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University of Pennsylvania Working Papers in Linguistics

Abstract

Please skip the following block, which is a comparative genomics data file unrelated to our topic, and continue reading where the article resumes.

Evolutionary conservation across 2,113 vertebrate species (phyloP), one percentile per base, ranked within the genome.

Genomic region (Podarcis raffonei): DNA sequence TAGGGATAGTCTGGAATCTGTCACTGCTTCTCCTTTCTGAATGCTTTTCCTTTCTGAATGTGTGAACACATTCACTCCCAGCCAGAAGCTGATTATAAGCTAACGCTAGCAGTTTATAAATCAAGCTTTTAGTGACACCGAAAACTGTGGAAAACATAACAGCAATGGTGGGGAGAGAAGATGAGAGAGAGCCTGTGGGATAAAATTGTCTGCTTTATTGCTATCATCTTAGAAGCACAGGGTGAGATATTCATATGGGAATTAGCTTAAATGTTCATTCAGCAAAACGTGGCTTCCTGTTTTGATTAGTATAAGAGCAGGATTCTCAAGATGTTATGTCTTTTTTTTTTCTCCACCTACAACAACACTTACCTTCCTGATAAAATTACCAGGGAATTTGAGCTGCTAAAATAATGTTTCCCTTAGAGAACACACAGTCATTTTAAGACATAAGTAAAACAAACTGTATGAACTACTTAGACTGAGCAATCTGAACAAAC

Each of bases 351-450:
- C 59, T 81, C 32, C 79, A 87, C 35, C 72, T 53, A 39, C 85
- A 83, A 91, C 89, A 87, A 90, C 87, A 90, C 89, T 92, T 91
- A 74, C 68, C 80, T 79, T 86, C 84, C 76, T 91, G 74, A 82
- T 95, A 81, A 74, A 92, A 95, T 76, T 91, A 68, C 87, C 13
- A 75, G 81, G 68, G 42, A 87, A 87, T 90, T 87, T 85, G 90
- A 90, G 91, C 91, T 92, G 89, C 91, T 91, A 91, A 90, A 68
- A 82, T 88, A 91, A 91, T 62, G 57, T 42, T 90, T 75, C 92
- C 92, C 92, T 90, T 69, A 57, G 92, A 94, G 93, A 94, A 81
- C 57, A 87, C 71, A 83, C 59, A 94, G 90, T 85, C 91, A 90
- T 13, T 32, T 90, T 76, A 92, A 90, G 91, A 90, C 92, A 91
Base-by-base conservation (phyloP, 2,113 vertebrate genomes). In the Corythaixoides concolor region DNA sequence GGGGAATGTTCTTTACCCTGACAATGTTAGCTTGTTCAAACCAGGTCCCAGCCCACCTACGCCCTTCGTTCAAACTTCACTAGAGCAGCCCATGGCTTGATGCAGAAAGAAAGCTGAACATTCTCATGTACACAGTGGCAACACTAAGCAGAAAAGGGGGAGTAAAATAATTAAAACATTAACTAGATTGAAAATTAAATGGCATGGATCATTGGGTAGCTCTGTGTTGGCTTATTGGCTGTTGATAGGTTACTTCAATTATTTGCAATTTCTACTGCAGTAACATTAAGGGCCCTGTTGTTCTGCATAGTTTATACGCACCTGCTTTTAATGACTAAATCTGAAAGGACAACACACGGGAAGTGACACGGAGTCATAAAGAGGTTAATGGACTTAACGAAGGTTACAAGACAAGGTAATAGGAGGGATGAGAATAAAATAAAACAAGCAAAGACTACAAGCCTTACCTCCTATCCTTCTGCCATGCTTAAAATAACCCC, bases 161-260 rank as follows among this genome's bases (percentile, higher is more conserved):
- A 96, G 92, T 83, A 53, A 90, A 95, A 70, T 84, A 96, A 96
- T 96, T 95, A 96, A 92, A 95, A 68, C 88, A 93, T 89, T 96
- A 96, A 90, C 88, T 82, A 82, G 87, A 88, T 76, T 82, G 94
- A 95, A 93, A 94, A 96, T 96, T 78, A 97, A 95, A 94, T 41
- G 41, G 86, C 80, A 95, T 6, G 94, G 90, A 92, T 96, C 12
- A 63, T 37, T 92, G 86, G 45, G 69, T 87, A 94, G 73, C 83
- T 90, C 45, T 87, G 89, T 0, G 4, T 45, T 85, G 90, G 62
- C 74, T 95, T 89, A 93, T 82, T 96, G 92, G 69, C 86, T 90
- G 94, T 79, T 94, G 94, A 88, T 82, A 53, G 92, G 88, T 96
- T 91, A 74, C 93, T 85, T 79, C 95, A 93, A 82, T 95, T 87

With respect to how comprehenders process presupposition and handle presupposition failure when verifying sentences, at least two hypotheses are possible: (1) presuppositions are treated like preconditions for evaluating the truth or falsity of a sentence, and are systematically verified before the assertion, and (2) presuppositions are 'backgrounded' and therefore taken for granted—meaning that assertions are systematically evaluated first. Three sentence-picture verification experiments are presented which suggest some version of the latter view; the results are compatible with there being no explicit step of presupposition verification. Instead, presupposition failure arises only accidentally, or in cases where the content of the presupposition is made especially salient in the discourse context by some external means.

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